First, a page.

Beyond Software: Why Hardware Still Matters

At first glance, hardware has taken a backseat to software for a while now. Take cell phones – no one talks much about the hardware used in the phone but people can tell you in detail about features in the latest software update. For the automobile industry, the hardware in cars is less interesting to some when compared to more software supported developments like self-driving.

But hardware still matters. Otherwise, there wouldn’t be as much buzz when a new iPhone is released (that runs on similar software as other models but has a better processor chip, or camera, or another hardware-based improvement) or when engines have more horsepower or emit fewer emissions.

These examples are not irrelevant when compared to the improved operations or enhanced occupant comfort, health and experience boasted by many buildings. All of these superb capabilities are possible through a combination of hardware and software. After all, where is the data going to come from if not from a physical device?

There is a common misconception as buildings and the entire IoT becomes more cognitively aware and powerful. The demands we are making today will only become more complex and our entire technology stack needs to be reevaluated to accurately keep up.

One of the biggest supporters of the value of hardware in today’s buildings is the sensor. Sensors have come very far in just the last few years and are able to support the intricate demands from software and the people that use it. In many cases, software is a communication gateway between hardware and the people that want information. If the hardware being used collects inaccurate data, then no software can fix it. You need good hardware just as much, if not more, as you need the latest software update.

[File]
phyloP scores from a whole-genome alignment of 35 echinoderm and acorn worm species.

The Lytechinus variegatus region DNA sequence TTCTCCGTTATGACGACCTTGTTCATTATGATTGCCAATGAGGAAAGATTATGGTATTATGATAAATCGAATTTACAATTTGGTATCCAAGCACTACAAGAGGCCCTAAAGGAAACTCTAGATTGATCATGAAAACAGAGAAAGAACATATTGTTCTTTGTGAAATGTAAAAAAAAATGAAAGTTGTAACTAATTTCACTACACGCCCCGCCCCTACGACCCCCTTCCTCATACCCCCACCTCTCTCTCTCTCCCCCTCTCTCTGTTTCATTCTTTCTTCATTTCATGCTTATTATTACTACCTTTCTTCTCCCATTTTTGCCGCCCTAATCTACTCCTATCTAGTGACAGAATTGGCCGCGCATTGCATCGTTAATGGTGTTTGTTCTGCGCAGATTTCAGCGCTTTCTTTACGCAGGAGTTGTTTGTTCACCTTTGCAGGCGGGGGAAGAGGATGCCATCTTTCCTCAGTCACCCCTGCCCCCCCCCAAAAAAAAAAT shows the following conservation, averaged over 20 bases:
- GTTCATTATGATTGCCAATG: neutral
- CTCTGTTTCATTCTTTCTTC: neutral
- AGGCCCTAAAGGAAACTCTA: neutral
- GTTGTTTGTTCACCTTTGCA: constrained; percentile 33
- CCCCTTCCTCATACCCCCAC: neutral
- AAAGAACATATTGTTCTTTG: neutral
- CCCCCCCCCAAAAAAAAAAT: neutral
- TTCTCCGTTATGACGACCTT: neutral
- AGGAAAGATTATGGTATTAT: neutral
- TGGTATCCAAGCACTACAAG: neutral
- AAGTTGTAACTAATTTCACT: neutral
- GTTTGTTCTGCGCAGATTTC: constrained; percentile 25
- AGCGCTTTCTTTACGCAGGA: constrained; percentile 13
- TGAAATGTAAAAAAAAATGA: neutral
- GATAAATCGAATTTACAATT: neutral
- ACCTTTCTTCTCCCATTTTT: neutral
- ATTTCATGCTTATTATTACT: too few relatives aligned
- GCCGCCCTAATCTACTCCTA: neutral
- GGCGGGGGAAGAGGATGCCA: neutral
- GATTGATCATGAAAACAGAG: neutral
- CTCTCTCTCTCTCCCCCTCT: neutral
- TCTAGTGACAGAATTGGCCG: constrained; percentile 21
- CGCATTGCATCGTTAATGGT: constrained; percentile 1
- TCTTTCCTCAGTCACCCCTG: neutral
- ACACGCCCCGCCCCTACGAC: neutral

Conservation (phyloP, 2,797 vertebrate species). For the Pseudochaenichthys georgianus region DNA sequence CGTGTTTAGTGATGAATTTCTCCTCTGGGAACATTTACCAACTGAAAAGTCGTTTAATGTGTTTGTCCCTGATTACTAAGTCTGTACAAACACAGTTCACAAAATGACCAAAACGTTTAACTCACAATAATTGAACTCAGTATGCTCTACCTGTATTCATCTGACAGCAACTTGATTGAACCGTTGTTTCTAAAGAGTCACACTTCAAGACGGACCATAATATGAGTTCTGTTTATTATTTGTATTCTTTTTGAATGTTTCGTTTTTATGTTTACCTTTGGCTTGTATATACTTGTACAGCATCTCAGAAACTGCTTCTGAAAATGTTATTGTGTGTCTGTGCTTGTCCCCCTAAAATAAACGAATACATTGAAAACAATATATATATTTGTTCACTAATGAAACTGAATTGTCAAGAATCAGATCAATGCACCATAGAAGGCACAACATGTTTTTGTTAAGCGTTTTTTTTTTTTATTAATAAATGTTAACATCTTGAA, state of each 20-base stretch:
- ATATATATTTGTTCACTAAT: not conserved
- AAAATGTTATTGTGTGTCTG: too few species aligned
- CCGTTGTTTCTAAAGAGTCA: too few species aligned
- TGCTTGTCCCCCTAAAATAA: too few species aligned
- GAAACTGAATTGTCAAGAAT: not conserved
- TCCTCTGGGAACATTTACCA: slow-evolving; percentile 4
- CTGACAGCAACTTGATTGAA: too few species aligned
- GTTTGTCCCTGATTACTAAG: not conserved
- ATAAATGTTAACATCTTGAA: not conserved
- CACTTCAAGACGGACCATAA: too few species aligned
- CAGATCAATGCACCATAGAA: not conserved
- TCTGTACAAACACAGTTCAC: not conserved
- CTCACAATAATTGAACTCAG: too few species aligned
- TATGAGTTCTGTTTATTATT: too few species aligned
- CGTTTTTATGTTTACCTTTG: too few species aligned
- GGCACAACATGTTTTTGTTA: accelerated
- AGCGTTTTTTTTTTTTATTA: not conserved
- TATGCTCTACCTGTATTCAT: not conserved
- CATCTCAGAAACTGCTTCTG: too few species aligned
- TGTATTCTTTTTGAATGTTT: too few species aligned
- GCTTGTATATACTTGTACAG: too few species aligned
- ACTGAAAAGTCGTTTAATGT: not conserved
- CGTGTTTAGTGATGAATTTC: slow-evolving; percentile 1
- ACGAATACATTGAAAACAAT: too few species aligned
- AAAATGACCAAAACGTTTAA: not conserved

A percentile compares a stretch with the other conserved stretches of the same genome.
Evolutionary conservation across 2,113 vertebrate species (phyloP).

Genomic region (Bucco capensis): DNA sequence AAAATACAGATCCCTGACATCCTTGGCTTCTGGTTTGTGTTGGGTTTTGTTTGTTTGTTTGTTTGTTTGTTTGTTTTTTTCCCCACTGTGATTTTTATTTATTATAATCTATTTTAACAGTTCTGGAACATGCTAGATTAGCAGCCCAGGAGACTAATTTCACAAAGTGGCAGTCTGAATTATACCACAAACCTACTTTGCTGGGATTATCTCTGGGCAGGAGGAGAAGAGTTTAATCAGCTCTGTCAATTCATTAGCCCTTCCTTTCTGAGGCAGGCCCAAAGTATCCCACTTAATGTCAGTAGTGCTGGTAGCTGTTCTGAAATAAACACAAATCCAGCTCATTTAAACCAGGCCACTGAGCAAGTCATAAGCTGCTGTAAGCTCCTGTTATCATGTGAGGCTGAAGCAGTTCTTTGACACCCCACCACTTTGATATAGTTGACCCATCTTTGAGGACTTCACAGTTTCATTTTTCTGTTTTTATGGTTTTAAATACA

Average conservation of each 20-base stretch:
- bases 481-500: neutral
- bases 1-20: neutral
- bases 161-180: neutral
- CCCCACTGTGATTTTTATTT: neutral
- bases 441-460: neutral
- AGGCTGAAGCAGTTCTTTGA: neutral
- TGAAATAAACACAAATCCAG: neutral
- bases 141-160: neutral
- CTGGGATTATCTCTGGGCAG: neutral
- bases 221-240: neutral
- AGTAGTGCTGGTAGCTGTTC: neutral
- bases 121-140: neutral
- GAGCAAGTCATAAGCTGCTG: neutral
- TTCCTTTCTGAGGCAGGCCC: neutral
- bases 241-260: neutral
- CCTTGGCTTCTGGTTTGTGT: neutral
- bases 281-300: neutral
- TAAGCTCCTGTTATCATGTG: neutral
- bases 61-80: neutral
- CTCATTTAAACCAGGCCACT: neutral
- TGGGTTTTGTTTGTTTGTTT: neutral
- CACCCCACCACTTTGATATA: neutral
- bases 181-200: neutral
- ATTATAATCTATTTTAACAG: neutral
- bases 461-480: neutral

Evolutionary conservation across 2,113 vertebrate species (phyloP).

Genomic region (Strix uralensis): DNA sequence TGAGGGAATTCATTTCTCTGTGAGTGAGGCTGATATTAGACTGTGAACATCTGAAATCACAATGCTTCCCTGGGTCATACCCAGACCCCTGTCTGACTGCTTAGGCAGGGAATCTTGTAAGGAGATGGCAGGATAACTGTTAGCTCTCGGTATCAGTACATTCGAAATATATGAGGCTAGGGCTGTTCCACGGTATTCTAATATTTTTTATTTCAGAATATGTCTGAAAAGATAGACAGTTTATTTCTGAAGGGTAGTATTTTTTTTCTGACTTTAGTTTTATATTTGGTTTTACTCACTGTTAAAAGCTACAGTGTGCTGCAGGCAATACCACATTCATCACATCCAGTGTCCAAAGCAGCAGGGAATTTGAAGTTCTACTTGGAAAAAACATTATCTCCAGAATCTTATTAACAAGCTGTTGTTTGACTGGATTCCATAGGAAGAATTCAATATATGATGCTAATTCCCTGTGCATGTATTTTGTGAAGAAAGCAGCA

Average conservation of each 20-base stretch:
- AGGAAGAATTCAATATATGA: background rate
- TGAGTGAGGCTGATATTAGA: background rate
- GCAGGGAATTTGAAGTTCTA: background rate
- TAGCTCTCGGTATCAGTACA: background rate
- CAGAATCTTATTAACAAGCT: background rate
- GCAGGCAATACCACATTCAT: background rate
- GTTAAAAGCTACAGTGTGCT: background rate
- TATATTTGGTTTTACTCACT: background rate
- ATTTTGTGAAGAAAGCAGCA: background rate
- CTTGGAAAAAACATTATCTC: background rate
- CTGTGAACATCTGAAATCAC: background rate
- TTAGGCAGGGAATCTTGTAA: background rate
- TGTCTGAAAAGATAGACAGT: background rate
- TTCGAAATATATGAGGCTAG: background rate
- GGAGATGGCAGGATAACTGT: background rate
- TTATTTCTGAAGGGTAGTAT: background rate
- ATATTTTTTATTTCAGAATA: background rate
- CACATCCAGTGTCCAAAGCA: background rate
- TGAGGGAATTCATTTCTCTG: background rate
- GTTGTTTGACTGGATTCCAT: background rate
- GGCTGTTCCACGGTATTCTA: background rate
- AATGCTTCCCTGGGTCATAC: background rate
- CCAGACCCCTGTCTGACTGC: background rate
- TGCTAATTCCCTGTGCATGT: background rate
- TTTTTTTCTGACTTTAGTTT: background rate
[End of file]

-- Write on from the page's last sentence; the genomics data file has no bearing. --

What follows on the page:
Hardware continues to improve at an impressive pace. Whether it’s how elements are measured, the type of and life of a battery, the size and shape of a device, or other characteristics, using sensors that aren’t optimized for your purpose is a disservice. Using sensors and systems that are not connected is also a disservice. Software cannot make up for what old hardware lacks.

The integrity of data is one of the reasons why we at Envio get involved with the hardware side of our business. It is not unusual for a cloud IoT platform to keep their hands clean of the sensors and other data sources used for their purposes but we see it another way – by maximizing both sides of the equation, our client’s entire output is positively affected. We even created some of our own hardware:

  • The CUBE – A universal IoT controller combining metering, sensing and automation capabilities to monitor and control various aspects of your building such as temperature, humidity, current, daylight, occupancy etc. 
  • The TRIA – A device coordinator ensuring rapid and encrypted communications between web servers and controllers. The TRIA gateway can consolidate any existing system (BMS, EEMS, FMS, etc.)

These two key pieces of Envio hardware are the trick to connect & collect valuable data from various building systems and sensors. And because not all sensors are the same, we have partnered with industry leaders so that our clients have the best in class at their access. Regardless of if clients already have sensors or desire new sensors, we are able to integrate with them via our open API and successfully collect the desired data. Some past integrations included qlair, Disruptive Technologies, Airthings, and Awair.

If you’re thinking about upgrading the IoT system in your building, make sure you’re thinking about the entire tech stack. The buzz of software and cloud infrastructure might be magnetic and distracting, but the hardware in your IoT system is the foundation of your tech stack. It can be overwhelming due to the many elements and options available in an IoT system but that’s why we did the hard work for you. Request a demo of what our platform can do when paired with our hardware and your building systems, and see how much better your building can become.

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